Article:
24 September 2017
Matthew’s Christmas story is about two kings of the Jews, and a group of wise ones who follow a star, seeking a king. Matthew tells us about this new king in language which is familiar to his readers who know their old stories well. A baby at risk, a threatened King Herod, a massacre of children a fleeing to Egypts all are in the Moses story and by telling it they are saying this child, baby Jesus, is the new liberator, the new saviour promised by God.
There is a new factor though
There are strangers, outsiders, who see what those who thought they were the centre of the story miss. In Matthew the strangers, bring their highly symbolic gifts of Gold for a King, frankincense for worship and myrrh for used for anointing the dead. They were prepared to make the journey. There were no tracks, or maps, the desert sands were their oceans, their way of doing things suspect to those of Jewish faith. They were Magicians, Astrologers. Scientists. Using other knowledge they find the child.
They lost their way, fatally assuming that a king would be born in Herod's palace, but they found the star again and a baby in an unexpected place. This story asserts that this baby is accessible to all, and those labelled as outsiders find they are in the inner circle around the manger.. . There is a story about the church of the nativity in Bethlehem that in 614 Persians who were invading the country and destroying churches went in and saw the mosaics of the Wise men dressed in Persian clothes— fellow Persians — that were in the nativity scene that decorated the building. And they spared the building.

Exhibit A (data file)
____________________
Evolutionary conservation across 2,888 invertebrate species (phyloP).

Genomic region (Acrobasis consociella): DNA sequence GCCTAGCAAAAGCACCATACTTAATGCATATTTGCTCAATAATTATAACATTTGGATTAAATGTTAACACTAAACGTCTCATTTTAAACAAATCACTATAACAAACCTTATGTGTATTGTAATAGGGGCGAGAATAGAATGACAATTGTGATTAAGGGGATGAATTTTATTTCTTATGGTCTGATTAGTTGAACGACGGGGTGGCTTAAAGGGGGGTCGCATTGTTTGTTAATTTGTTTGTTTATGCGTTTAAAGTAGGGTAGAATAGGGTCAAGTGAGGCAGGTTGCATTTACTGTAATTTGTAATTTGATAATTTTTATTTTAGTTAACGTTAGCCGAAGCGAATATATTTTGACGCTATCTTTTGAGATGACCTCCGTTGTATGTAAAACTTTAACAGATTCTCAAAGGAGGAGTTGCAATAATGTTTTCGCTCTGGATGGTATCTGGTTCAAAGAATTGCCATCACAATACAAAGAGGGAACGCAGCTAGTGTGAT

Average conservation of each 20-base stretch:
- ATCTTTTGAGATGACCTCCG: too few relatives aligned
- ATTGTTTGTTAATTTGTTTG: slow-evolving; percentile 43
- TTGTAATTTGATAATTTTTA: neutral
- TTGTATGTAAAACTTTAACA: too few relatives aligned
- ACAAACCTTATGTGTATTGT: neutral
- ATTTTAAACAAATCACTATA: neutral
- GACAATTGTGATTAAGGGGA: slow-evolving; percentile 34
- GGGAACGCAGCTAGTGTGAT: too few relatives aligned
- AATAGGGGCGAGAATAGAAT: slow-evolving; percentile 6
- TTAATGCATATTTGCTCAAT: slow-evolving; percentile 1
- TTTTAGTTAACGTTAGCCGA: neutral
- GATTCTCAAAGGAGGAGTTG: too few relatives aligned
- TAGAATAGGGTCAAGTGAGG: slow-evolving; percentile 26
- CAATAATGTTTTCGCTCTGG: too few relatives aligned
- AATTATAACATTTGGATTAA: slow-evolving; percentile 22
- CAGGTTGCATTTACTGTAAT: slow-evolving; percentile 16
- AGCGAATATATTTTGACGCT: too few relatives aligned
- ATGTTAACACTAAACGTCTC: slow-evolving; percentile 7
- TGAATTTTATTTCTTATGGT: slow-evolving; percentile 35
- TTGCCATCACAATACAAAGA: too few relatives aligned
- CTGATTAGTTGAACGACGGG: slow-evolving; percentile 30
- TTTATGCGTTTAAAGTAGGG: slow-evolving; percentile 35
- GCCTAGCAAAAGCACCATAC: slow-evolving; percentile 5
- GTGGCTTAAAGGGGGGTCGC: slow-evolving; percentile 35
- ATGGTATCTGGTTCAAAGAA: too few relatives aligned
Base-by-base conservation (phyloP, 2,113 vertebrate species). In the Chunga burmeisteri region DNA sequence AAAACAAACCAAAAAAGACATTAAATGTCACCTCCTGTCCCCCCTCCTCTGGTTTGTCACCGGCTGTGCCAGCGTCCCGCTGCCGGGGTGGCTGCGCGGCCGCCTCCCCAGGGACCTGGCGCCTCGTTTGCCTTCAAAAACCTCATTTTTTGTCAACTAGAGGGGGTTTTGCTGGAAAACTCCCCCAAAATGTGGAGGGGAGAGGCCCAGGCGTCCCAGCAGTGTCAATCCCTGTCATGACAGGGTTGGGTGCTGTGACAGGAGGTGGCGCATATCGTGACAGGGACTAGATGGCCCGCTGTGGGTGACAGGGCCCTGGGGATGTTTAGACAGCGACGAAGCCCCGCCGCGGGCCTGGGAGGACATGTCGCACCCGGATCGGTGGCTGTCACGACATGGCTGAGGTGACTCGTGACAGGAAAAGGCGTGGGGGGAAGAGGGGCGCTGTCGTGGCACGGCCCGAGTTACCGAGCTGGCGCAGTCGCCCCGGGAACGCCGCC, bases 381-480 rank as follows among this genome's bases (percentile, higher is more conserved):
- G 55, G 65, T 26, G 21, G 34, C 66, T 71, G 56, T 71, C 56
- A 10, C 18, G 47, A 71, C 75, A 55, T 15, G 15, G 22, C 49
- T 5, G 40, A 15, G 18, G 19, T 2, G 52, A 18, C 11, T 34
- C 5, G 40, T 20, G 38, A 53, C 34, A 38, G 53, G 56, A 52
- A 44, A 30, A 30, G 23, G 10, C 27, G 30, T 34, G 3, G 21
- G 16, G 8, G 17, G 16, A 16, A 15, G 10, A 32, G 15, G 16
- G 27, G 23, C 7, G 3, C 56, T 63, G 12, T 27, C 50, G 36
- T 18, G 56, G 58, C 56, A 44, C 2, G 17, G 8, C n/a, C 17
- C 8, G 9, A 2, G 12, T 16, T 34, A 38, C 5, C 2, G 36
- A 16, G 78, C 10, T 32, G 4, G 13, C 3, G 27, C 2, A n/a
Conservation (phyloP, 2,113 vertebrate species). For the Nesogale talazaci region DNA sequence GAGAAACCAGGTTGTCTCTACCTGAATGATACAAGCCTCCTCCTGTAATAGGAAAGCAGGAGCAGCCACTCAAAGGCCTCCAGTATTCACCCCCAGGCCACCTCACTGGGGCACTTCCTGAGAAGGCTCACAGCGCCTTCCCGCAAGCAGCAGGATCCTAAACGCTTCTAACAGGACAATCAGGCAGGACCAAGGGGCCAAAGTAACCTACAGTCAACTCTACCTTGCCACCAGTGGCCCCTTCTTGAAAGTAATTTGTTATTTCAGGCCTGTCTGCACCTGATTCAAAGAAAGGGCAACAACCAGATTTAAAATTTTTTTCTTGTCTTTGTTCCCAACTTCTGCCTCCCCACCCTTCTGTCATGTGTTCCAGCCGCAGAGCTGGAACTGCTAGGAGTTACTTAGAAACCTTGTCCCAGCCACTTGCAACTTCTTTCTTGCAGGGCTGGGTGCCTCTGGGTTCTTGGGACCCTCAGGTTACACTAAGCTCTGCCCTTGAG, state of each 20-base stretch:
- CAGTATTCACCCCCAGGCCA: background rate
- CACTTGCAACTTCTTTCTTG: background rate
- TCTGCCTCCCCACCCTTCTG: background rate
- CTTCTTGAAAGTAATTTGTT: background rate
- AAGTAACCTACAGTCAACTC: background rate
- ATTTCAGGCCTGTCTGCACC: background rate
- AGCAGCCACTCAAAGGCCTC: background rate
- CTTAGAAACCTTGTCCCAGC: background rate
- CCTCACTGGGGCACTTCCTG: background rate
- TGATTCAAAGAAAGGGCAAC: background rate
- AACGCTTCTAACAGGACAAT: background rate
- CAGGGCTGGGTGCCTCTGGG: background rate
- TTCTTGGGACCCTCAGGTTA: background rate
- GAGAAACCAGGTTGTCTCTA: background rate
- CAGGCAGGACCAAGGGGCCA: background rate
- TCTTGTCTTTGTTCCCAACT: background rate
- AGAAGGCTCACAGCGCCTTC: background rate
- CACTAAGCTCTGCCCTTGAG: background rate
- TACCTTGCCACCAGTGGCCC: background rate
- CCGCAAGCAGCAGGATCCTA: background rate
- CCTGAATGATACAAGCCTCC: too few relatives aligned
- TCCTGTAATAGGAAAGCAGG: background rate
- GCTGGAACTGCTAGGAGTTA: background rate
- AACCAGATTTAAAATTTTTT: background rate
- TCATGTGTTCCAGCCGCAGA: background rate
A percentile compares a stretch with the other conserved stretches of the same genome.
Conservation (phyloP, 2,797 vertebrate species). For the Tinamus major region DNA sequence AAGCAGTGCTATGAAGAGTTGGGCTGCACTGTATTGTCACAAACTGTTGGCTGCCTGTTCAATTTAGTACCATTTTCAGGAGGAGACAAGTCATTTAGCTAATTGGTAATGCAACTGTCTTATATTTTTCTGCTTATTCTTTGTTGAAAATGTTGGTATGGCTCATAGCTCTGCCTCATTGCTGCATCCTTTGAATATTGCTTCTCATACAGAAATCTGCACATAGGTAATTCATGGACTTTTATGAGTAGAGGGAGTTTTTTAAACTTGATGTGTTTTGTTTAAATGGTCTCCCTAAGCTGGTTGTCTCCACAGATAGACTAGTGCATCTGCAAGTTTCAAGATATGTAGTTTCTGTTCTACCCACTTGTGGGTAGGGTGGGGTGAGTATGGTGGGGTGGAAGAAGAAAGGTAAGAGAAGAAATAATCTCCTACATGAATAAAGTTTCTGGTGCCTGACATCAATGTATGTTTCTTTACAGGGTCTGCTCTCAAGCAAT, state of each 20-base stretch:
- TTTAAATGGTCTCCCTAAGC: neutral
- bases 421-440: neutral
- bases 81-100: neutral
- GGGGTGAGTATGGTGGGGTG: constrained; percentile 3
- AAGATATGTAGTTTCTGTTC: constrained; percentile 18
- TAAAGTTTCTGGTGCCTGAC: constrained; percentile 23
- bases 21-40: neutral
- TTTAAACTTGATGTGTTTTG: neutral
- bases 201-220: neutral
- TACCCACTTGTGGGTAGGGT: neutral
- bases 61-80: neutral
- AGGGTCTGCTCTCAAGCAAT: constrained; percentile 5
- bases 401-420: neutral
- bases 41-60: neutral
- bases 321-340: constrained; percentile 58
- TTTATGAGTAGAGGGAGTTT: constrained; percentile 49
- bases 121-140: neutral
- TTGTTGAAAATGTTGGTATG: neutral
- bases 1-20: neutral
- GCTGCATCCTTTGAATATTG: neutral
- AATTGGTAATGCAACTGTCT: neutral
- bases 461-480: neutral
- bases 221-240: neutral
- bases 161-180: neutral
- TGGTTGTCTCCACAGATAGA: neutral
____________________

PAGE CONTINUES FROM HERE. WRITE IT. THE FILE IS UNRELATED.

It is important for a community to occasionally stop and see where they have come from. I'm not talking about searching individual genealogies, absorbing as they are and part of the story as they are, but looking at our communal identity together. And everyone who lives and works and worships here is part of that community no matter how long or how short a time they have been here. For our context forms us, is part of our identity.
One of the first things that new immigrants do when going to a new place is to try to make it like where they have come from.